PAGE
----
Last winter Tait was back in Winnipeg, and was told about an employment program focused on various elements of hip-hop – graffiti and b-boying, for instance, but no rapping. Tait decided to fill this gap, and proposed to the program that he become a mentor. So, for several months, Tait worked as a hip-hop facilitator. He organized writing workshops. Freestyle workshops. Open mics. As he says, “it was pretty awesome. It was fun.”

Now back in Edmonton, Tait is still heavily involved in the local scene. He has performed with Collective Conscious, Kriyple, One Deep, Brandy J., and lots of other local acts, as well as solo as Metatait. He is focused on conscious hip-hop – “what’s relevant about today.” This includes personal stuff, and allows him a positive outlet to express himself. “Writing a song or verse,” he says, “is a therapeutic way of dealing with challenges.” It also includes issues he sees around Edmonton. “Poverty. Drug use. Oppression. Marginalization by mainstream society.”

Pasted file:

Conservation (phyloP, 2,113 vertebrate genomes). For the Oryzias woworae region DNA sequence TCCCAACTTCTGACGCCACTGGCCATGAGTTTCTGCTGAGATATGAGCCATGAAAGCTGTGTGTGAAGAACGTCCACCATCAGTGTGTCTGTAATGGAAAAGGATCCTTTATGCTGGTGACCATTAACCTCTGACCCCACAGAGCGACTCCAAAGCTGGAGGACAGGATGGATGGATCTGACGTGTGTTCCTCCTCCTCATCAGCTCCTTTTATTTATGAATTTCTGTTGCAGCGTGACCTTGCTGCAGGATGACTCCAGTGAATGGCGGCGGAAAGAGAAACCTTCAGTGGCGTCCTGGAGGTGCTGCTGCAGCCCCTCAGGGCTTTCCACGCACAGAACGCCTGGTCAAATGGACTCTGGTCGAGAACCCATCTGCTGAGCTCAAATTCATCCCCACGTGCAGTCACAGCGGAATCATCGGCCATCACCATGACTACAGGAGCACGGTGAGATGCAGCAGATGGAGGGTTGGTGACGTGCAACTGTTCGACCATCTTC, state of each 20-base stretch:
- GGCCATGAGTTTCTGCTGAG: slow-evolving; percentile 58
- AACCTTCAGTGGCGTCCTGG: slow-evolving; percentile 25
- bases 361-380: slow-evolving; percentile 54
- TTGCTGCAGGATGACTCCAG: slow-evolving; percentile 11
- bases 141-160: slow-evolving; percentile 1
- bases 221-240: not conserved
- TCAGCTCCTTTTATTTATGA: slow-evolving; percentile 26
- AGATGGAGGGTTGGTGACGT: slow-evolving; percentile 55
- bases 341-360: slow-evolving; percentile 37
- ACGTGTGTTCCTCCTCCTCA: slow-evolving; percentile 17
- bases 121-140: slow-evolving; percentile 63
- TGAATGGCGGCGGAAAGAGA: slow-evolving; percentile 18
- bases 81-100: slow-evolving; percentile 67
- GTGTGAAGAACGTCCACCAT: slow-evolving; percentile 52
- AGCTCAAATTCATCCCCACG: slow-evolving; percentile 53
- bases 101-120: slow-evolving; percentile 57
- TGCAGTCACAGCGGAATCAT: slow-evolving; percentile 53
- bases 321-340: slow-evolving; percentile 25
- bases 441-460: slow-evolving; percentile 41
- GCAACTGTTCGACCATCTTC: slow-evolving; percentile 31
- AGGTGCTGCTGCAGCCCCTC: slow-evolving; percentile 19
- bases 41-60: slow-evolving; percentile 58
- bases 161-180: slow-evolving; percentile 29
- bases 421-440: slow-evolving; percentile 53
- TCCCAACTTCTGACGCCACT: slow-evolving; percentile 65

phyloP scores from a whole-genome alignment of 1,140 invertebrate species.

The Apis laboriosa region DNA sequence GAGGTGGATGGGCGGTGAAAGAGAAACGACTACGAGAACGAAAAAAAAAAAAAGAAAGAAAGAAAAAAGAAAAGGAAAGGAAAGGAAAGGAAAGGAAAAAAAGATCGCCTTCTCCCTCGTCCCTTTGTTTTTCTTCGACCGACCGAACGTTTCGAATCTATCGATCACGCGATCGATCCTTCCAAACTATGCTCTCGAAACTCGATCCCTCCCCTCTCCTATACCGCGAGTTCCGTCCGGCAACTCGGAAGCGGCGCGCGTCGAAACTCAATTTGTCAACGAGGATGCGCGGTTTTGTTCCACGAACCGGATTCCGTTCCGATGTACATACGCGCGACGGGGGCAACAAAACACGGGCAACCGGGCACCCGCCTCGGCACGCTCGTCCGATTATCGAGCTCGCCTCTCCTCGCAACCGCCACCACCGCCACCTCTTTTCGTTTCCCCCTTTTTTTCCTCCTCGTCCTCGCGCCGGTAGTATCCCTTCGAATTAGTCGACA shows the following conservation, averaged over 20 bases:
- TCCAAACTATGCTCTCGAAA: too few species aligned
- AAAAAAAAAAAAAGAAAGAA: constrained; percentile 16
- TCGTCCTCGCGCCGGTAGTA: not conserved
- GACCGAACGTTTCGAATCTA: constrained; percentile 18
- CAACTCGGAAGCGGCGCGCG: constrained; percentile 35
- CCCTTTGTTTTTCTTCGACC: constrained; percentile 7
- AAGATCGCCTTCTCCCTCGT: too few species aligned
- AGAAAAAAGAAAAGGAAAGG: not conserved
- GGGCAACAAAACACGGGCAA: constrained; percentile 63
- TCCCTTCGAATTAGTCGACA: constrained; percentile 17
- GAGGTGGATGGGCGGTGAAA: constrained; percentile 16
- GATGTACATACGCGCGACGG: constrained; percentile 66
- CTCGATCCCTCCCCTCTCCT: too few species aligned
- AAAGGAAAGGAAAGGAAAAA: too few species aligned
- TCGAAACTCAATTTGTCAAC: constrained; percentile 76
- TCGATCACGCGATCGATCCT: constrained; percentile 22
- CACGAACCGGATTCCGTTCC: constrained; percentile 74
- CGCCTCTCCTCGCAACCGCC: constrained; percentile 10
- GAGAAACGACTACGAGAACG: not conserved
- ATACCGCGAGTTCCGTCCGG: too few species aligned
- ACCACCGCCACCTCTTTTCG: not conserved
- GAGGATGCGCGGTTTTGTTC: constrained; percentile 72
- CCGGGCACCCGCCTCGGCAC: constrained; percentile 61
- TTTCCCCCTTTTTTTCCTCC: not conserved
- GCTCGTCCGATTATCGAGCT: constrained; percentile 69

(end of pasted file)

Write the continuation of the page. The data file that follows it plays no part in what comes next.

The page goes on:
At the recent Truth and Reconciliation National Event in March, Tait performed at the TRC Talent Showcase. This was important because he used his generation’s music to express how he feels about residential schools to an inter-generational audience.

It helped him take what he has learned, and bring the issues to light in his music.

Tait also sees the impact he has as a mentor in the inner-city community. As a hip-hop youth worker at Boyle Street Community Services, Tait has seen firsthand what hip-hop can do:

More confidence in youth. Stuff that’s relevant. How they’re growing and changing.  When they rap about what’s going on – they don’t want to talk in an uncomfortable situation with a therapist they don’t know. They’re getting what’s inside them out – personal expression is therapeutic – subconsciously. Counseling in a way. Participating in a music community they care about matters to them and inspires them to deal with challenges and keep going.